The second step, once you've tapped out your recruitable motor unit pool, is something called rate coding. Rate coding is another way for your nervous system to make your muscles develop more force by enhancing the rate at which your motor neuron sends an electrical signal to your muscles.

Your motor neuron sends an electrical signal to your muscles that, through a series of reactions, causes them to contract. Importantly, this electrical signal is known as an action potential. The more action potentials that your motor neuron discharges, the more muscle fibers you'll potentially recruit. To iterate: rate coding sends a more powerful signal to your muscles, thus more powerful muscle actions usually follow.

So in the above example with your ex-girlfriend and her SUV, your motor neurons are discharging a huge amount of action potentials to your sprinting muscles. Why? Because you need to contract a lot of muscles, very quickly. And in order to avoid getting steamrolled by 6000 pounds of Cadillac Escalade, you need to quickly contract a lot of glute, hamstring, and calf muscle fibers. Again, this increase in rate of discharge of the motor neuron is known as rate coding.

Research on rate coding has demonstrated minimum and maximum values during contractions. On the low end of the scale, it appears that the minimal rate at which we can discharge action potentials to our muscles is 5 to 8 pulses per second (pps) during very slow voluntary contractions. (2, 3) With isometric contractions, average rates of 30-50 pps have been recorded. (4) With regard to rapid contractions (my favorite, of course), values have been recorded in the 100-200 pps range! (5,6,7)

Importantly, both motor unit recruitment and rate coding are taking place as you produce high levels of force with your muscles. Research has demonstrated that the first 85% of your maximal force development occurs by recruiting more motor units. The last 15% is accomplished entirely by rate coding.

For example, if your 1RM for the leg extension is 200 pounds, the force you produce for the first 170 pounds is accomplished by recruiting more motor units. To lift the last 30 pounds, your muscles are relying on rate coding to jack up the force production. And this is as good of a reason as you'll ever find to work with loads greater than 85% of your 1RM (you'll theoretically enhance rate coding).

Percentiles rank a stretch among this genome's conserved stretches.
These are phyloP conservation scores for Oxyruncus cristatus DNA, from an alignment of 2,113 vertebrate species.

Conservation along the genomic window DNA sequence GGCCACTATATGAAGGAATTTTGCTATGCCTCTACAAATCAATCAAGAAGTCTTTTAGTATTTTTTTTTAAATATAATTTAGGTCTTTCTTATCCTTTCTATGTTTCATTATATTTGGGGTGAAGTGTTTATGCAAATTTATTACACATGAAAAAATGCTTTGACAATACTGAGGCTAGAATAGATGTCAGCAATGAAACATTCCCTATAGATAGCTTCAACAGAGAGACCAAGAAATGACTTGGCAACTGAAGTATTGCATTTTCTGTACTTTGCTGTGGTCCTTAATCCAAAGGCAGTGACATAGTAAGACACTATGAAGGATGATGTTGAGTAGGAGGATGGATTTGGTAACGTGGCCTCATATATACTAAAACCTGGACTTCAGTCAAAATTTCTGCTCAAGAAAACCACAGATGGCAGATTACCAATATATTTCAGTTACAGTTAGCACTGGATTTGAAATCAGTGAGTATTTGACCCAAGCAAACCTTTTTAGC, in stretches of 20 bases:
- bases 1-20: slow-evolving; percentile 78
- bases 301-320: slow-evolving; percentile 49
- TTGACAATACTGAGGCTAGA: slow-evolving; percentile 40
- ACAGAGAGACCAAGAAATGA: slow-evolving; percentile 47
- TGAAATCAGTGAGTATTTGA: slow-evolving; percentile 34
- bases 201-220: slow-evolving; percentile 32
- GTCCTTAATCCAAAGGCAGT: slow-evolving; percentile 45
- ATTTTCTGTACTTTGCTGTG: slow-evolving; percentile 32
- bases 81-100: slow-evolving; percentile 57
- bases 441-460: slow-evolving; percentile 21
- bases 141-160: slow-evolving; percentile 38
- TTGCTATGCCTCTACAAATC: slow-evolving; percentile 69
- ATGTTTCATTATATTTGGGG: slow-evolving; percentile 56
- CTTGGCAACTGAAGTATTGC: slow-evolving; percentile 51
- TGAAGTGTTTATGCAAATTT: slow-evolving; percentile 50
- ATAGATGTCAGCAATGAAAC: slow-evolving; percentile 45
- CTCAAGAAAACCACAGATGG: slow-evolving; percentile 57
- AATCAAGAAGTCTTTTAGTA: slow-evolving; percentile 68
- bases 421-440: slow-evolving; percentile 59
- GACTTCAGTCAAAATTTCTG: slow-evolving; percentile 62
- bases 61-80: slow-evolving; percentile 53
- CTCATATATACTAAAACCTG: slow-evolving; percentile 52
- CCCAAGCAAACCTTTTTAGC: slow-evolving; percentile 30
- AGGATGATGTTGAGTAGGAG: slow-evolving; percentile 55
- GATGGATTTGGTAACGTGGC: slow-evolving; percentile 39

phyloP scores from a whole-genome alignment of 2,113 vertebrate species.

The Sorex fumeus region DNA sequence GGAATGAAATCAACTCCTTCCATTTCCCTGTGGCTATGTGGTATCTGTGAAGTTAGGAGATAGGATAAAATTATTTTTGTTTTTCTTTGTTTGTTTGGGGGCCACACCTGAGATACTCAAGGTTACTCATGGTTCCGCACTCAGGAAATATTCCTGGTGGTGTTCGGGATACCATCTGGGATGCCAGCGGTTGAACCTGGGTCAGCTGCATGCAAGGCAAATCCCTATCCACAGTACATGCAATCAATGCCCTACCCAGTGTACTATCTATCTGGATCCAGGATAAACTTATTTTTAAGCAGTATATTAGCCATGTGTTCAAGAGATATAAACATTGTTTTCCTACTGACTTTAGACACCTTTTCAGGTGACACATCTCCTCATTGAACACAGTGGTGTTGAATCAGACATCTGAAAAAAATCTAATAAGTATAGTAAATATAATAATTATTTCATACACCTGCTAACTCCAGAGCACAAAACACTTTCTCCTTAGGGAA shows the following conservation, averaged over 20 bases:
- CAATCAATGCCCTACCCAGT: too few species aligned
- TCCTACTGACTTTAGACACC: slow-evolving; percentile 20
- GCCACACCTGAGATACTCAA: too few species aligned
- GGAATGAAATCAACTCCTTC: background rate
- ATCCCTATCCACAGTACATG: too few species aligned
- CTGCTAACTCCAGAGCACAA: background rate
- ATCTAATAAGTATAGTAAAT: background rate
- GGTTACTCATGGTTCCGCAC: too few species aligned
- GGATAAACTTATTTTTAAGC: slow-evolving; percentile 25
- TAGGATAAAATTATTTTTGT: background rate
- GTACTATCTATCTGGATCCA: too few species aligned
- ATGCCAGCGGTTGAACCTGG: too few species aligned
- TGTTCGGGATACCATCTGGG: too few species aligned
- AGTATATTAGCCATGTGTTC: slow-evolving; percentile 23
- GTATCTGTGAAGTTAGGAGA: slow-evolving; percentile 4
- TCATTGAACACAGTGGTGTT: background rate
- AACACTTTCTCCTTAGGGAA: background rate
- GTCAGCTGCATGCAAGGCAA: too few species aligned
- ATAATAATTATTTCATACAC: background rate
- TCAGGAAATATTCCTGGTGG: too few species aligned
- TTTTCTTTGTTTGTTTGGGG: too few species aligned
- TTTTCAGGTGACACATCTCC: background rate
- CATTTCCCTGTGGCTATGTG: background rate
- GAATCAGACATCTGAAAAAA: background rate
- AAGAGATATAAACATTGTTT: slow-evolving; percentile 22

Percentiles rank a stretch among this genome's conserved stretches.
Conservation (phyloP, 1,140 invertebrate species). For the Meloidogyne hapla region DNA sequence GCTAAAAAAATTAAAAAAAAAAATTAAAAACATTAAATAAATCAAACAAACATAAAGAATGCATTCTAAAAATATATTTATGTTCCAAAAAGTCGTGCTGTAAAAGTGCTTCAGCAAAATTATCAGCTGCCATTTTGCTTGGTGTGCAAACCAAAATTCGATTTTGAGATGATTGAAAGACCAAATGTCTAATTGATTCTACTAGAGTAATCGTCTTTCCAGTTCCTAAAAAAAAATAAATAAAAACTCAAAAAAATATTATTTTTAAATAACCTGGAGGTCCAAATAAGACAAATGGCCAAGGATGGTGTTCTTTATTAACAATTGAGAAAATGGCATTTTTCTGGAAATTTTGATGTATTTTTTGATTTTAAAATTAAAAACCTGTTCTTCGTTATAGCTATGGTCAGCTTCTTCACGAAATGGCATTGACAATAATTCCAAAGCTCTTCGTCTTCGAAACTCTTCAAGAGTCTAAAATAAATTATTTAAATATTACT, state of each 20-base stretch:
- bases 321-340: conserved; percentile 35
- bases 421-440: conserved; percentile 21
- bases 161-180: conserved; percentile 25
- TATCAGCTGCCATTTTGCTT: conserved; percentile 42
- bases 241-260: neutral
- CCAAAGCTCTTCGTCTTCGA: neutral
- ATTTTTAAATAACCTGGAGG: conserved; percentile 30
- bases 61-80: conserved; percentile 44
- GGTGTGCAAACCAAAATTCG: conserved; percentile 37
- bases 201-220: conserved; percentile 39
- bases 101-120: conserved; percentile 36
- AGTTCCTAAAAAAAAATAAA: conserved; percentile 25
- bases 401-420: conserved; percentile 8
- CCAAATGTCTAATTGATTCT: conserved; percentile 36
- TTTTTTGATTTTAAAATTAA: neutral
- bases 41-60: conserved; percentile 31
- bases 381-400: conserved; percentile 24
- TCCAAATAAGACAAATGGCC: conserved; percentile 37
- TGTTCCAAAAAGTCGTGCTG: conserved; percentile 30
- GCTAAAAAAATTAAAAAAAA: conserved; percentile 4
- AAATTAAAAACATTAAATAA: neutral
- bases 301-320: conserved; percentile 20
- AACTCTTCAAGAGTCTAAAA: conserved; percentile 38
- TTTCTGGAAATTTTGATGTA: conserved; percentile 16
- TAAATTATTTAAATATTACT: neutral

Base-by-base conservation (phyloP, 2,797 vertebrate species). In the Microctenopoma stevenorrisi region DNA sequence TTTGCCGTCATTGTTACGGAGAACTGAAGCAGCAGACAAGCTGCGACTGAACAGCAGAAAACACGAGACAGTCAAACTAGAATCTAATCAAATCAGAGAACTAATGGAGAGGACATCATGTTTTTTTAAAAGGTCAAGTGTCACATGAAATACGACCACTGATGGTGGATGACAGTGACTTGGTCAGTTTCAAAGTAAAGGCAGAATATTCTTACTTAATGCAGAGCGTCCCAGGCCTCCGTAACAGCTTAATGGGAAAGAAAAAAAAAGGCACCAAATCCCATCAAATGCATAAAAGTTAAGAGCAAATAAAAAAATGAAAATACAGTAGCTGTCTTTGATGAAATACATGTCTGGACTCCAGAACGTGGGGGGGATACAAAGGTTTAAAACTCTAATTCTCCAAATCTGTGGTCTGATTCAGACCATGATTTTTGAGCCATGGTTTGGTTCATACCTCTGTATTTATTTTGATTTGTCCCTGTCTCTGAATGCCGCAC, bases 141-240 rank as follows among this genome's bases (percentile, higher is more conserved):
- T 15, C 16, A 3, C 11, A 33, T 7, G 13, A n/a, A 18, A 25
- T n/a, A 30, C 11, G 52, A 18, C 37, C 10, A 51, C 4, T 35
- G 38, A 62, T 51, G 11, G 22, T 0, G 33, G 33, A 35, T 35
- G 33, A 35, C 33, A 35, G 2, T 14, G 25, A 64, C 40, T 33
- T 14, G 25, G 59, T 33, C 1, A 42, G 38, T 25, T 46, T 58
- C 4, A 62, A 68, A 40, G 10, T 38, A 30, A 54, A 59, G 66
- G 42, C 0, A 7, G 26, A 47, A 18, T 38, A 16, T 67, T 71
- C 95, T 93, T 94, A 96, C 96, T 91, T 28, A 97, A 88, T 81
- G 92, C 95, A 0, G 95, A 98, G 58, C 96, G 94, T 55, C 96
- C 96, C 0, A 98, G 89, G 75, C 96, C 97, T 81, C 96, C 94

So if you're trying to recruit more motor units, it makes scientific sense to focus on rapid contractions and isometric contractions since both have been shown to result in the many pulses per second. And rate coding becomes a factor when you train with heavy loads, or any load that allows you to develop maximal force.

Key Points: Focus on fast contractions and isometrics for maximum motor unit recruitment. Focus on heavy loads and fast contractions to enhance rate coding.

Motor Unit Synchronization

If you open up any decent text on neural adaptations that occur with strength training, you'll undoubtedly see the term motor unit synchronization. What does that mean? Well, if two actions are happening at the same time, they're said to be "in synchrony." So when two or more motor units fire together, they're firing in synchrony; hence, the term motor unit synchronization.

Still confused? Let me explain.

Let's take, for example, your hamstring muscles. Since they represent one of the largest muscle groups in your body, it's not surprising that your hamstrings are made up of many motor units. If you only need to produce a small amount of force in your hamstrings (like when you're walking) you only need to recruit a few motor units.

If, however, you're performing a leg curl with 90% of your 1RM, you need to recruit most of your motor units. And when you're recruiting most of your motor units, intuitively it seems that you'd produce more force if those motor units fired together.

So it's assumed that the increased strength from resistance training is accompanied by more motor units firing together, a.k.a. motor unit synchronization. Specifically, it's assumed that strength training synchronizes your motor units' discharge rates. Again, let me explain what that means.

Let's say you're driving home from a football game and you've got five college linemen in your SUV. While hanging your head out the window and yelling naughty stuff at a busty babe on campus, you end up driving into the ditch. Luckily, you've got five strong football players who are willing to pull your massive gas-guzzler out. You pull out a rope, tie it to your SUV, and tell the big dudes, "Pull!"

Unfortunately, three of the five guys are foreign exchange students so they don't know what in the hell you just said. In essence, only two guys are pulling on the rope. The two "pullers" eventually peter out when, low and behold, the three foreign exchange football players pull their heads out of their asses and start pulling on the rope.

What happens to your SUV? Nothing, because you need to get all five dudes to pull at once.

Once you finally got all five guys to pull on the rope at once, they were able to pull you out of the ditch. The key point to understand is that it took the combined effort of all five football players to generate enough force to pull your SUV out.

It's been assumed that this is how strength training and motor unit synchronization work. When you first start training, it was assumed that the motor units weren't firing in synchrony as you approached maximal levels of force. So, in essence, you couldn't produce maximal force. Over time, though, your nervous system was thought to learn to fire your motor units in synchrony, thus producing more force.